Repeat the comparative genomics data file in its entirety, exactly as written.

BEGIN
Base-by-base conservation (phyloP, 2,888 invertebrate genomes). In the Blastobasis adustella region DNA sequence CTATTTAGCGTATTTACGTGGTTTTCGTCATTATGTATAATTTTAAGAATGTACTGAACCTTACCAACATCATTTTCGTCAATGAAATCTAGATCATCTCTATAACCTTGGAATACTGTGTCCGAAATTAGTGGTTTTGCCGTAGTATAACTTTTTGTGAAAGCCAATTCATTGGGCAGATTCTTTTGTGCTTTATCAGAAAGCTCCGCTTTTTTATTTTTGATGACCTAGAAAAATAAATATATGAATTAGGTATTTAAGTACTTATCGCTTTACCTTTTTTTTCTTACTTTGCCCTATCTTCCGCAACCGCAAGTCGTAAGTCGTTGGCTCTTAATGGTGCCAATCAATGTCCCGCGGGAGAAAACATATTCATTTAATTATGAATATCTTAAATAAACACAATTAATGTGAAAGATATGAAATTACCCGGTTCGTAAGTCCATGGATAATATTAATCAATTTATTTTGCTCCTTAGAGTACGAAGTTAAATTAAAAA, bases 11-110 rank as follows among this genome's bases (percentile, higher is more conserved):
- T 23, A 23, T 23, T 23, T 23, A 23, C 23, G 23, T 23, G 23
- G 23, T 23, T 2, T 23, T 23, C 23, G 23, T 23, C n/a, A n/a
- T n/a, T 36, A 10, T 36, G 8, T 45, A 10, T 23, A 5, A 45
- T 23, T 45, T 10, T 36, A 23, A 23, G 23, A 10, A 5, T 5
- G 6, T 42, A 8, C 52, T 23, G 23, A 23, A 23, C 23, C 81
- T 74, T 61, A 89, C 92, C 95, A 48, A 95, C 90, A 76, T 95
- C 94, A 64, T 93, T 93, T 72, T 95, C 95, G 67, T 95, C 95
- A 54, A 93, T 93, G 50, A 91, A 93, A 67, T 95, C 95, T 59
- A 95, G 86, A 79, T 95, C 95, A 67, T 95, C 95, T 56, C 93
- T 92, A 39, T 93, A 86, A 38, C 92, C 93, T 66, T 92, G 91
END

Base-by-base conservation (phyloP, 2,888 invertebrate genomes). In the Blastobasis adustella region DNA sequence CTATTTAGCGTATTTACGTGGTTTTCGTCATTATGTATAATTTTAAGAATGTACTGAACCTTACCAACATCATTTTCGTCAATGAAATCTAGATCATCTCTATAACCTTGGAATACTGTGTCCGAAATTAGTGGTTTTGCCGTAGTATAACTTTTTGTGAAAGCCAATTCATTGGGCAGATTCTTTTGTGCTTTATCAGAAAGCTCCGCTTTTTTATTTTTGATGACCTAGAAAAATAAATATATGAATTAGGTATTTAAGTACTTATCGCTTTACCTTTTTTTTCTTACTTTGCCCTATCTTCCGCAACCGCAAGTCGTAAGTCGTTGGCTCTTAATGGTGCCAATCAATGTCCCGCGGGAGAAAACATATTCATTTAATTATGAATATCTTAAATAAACACAATTAATGTGAAAGATATGAAATTACCCGGTTCGTAAGTCCATGGATAATATTAATCAATTTATTTTGCTCCTTAGAGTACGAAGTTAAATTAAAAA, bases 11-110 rank as follows among this genome's bases (percentile, higher is more conserved):
- T 23, A 23, T 23, T 23, T 23, A 23, C 23, G 23, T 23, G 23
- G 23, T 23, T 2, T 23, T 23, C 23, G 23, T 23, C n/a, A n/a
- T n/a, T 36, A 10, T 36, G 8, T 45, A 10, T 23, A 5, A 45
- T 23, T 45, T 10, T 36, A 23, A 23, G 23, A 10, A 5, T 5
- G 6, T 42, A 8, C 52, T 23, G 23, A 23, A 23, C 23, C 81
- T 74, T 61, A 89, C 92, C 95, A 48, A 95, C 90, A 76, T 95
- C 94, A 64, T 93, T 93, T 72, T 95, C 95, G 67, T 95, C 95
- A 54, A 93, T 93, G 50, A 91, A 93, A 67, T 95, C 95, T 59
- A 95, G 86, A 79, T 95, C 95, A 67, T 95, C 95, T 56, C 93
- T 92, A 39, T 93, A 86, A 38, C 92, C 93, T 66, T 92, G 91